Despite the fact that waterbirth has been around for quite some time now, and numerous studies have shown that it can be a safe option with an experienced birth attendant, ABC news this week spoke out against water birth.
The news report was triggered by the announcement that Giselle Bundsen had given birth at home in a bathtub. While ABC admitted that studies have shown warm water relieves labor pain, they stated that “to learn more about this method of birth” they would turn to their resident expert, Dr. Tim Johnson, who in turn interviewed an obstetrician, Dr. Laura Riley, medical director of the labor and delivery unit at Massachusetts General Hospital. ABC did not interview any expert who was experienced in water birth.
After listening to the interview (you can watch it here), I was left wondering if Dr. Riley has ever actually seen a water birth, and where she got her ideas about women giving birth in water. Having personally been the midwife at dozens of water births, without a single complication, I question the following statements by Dr. Riley (my comments are in parentheses):
- A few studies “suggest” that women who labor in water are more comfortable, but there are also studies suggesting that it doesn’t really work (Really? The Cochrane Review states, “Evidence suggests that water immersion during the first stage of labour reduces the use of epidural/spinal analgesia.”¹)
- The baby is submerged in water and this may prevent the baby from “taking a good vigorous cry” when it’s first born. There have been case reports of stillbirth, and babies who needed positive pressure ventilation because they never had the chance to take that good first breath. (As a midwife who’s attended many water births, I have seen numerous babies born who never had “a good vigorous cry”, but simply, peacefully, began breathing and turned pink without ever crying. For a fascinating theory on why babies start breathing after birth, read Dr. George Morley’s article entitled Why Do Babies Cry?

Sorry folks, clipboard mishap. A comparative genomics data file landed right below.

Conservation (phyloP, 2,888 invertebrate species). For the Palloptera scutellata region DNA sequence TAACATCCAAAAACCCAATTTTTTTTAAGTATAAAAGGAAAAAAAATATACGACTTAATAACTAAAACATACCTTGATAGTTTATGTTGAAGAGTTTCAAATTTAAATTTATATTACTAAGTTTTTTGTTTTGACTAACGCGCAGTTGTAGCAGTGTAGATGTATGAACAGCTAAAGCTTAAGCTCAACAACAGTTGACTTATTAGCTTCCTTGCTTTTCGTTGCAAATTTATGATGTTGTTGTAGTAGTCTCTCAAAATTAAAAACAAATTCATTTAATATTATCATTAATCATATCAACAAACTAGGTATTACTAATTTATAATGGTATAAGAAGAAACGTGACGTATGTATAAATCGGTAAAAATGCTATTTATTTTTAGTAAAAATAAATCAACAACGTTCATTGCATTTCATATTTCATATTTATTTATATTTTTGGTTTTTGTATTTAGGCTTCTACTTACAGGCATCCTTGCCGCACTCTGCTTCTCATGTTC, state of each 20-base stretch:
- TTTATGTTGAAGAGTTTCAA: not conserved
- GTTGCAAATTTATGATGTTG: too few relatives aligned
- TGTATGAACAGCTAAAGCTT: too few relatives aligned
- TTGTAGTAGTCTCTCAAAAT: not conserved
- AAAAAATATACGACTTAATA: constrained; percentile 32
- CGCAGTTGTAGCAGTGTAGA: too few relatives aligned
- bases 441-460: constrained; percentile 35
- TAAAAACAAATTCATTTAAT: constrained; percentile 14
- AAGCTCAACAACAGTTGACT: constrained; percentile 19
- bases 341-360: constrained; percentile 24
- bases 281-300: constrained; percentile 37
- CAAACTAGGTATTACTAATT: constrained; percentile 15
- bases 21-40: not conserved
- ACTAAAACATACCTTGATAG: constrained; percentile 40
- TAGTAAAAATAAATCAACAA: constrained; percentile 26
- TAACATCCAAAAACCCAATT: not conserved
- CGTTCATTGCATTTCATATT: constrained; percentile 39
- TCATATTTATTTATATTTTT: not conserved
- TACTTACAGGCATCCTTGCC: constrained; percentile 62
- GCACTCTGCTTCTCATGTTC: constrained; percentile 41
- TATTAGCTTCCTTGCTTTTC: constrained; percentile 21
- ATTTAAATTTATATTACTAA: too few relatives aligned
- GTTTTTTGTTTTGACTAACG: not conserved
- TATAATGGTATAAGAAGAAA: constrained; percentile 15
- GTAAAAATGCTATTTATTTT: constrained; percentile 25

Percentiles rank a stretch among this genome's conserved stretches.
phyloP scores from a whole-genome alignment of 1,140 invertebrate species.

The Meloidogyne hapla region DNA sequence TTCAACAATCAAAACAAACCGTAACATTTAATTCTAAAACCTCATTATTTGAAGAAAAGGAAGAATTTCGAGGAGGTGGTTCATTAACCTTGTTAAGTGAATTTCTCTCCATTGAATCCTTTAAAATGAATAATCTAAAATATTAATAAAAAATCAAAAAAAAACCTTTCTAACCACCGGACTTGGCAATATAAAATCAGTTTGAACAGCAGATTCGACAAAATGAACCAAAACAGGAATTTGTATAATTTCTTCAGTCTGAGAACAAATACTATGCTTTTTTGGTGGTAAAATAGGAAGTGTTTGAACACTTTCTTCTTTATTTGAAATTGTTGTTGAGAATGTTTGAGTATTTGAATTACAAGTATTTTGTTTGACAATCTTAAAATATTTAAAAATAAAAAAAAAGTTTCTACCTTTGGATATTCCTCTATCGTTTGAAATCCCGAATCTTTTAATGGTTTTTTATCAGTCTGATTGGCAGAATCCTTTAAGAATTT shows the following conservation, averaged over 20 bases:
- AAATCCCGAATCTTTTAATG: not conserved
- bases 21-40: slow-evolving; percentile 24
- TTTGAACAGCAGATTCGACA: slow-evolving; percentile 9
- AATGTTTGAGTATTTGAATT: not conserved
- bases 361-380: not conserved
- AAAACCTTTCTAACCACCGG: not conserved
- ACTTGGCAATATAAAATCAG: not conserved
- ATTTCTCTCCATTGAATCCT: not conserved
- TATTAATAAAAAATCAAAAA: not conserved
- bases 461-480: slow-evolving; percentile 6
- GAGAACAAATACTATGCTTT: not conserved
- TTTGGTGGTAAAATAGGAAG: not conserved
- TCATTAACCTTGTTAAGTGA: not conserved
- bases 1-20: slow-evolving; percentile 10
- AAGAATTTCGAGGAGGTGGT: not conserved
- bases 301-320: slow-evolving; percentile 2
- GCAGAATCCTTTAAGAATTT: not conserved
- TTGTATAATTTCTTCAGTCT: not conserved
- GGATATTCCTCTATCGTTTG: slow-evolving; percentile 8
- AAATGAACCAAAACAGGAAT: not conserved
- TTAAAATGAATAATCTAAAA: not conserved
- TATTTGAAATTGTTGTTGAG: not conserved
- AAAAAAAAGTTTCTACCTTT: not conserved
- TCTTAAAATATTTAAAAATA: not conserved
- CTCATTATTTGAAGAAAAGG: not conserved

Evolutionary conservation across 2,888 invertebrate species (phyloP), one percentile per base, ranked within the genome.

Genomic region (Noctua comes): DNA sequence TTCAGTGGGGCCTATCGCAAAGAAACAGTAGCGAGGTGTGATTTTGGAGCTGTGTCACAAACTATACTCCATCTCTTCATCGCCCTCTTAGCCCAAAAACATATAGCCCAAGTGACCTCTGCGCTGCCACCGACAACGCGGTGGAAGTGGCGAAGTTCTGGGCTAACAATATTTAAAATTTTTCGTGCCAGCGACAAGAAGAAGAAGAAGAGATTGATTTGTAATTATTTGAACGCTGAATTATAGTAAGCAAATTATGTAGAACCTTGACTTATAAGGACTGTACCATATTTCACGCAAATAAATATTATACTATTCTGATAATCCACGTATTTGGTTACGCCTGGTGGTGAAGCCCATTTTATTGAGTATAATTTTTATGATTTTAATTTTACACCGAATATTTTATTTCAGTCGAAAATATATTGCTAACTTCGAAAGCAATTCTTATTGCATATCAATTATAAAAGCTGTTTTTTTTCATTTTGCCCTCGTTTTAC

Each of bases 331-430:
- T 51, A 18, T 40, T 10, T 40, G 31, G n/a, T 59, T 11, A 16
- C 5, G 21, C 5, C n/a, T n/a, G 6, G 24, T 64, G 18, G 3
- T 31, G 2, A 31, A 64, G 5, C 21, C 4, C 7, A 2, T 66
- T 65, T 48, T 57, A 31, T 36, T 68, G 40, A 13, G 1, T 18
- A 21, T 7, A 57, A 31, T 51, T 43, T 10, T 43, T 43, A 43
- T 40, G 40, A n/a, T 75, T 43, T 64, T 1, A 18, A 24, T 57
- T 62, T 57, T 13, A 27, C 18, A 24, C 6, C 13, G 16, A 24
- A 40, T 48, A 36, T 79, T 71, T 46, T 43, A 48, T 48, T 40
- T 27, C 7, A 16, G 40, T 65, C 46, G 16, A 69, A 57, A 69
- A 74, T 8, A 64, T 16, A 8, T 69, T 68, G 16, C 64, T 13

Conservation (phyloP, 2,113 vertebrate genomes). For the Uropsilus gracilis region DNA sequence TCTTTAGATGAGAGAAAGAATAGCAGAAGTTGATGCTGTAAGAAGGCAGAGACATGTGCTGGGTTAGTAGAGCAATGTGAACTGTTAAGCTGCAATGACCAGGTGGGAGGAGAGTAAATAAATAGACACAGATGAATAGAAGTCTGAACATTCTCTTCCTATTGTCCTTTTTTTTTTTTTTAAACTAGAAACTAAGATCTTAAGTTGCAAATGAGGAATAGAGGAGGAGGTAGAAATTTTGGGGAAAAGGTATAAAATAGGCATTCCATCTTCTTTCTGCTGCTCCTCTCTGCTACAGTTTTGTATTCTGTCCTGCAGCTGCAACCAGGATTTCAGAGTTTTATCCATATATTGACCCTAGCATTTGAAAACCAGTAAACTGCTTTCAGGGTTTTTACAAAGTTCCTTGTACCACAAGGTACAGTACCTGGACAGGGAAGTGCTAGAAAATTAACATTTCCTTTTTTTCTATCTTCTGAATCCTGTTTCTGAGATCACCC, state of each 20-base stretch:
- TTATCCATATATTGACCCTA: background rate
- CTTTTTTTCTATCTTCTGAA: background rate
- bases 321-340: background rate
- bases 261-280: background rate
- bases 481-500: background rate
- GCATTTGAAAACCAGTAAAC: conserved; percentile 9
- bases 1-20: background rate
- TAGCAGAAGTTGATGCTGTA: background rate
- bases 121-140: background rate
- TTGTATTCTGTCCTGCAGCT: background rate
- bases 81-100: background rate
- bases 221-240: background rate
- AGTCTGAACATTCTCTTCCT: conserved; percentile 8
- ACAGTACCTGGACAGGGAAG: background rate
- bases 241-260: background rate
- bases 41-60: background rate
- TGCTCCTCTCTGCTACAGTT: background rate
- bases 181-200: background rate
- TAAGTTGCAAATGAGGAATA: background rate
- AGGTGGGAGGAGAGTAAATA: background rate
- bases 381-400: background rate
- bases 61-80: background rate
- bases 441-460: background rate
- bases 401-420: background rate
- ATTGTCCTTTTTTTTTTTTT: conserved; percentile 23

- Babies can breathe in amniotic fluid but they can’t breathe underwater once the cord is cut. ( Obviously, we are mammals, and mammals are air-breathing. What this statement is not recognizing is that babies don’t “breathe” in amniotic fluid. They make breathing motions, but no air is taken into their lungs. At a water birth, the cord is not cut while the baby is underwater. Every responsible care provider I know of brings the baby’s face out of the water immediately after birth so that the baby can breathe AIR. The cord may be cut shortly after birth, or may be cut when it stops pulsating, but would never be cut and the baby left underwater).
- There are some reports of babies who’ve had serious infections because, obviously, it’s difficult to sterilize the water. (How sterile is a birth on a bed? Many women have a bowel movement while giving birth, and this can be difficult to keep out of the birth canal and off of the baby. The provider’s hands may have sterile gloves, but once they touch the vagina, they are no longer sterile. Most provider’s hands are maneuvering, checking, and repeatedly touching the birth canal and the perineum. . .not sterile at all.)
- I suspect that getting into the water at 9 months pregnant is a little bit tricky. (Is this the biggest concern you can come up with, Dr. Riley? Should this even be mentioned as a reason to avoid water birth? I suspect that Dr. Riley is used to seeing women with epidurals who are unable to move their own bodies from one side to another on the bed. I have never seen a 9-month pregnant woman with a healthy attitude toward pregnancy who had any problem moving in and out of a birthing tub. Especially when she knows it will help ease her discomfort.)
The water births I have attended have been overall the most peaceful, calm, and gentle births for both mother and baby. I believe water birth can be a safe option if common sense is used–baby is brought to the surface immediately so there is no chance of aspirating water. Once again, we see physicians in authority speaking out against something they have never personally witnessed and know little about.
For more research on water birth and the pros/cons surrounding this topic, see Barbara Harper’s list of research articles.
1. Immersion in water in labor and birth. Cochrane Review. Retrieved 2.2.10 from : http://www.cochrane.org/reviews/en/topics/87.html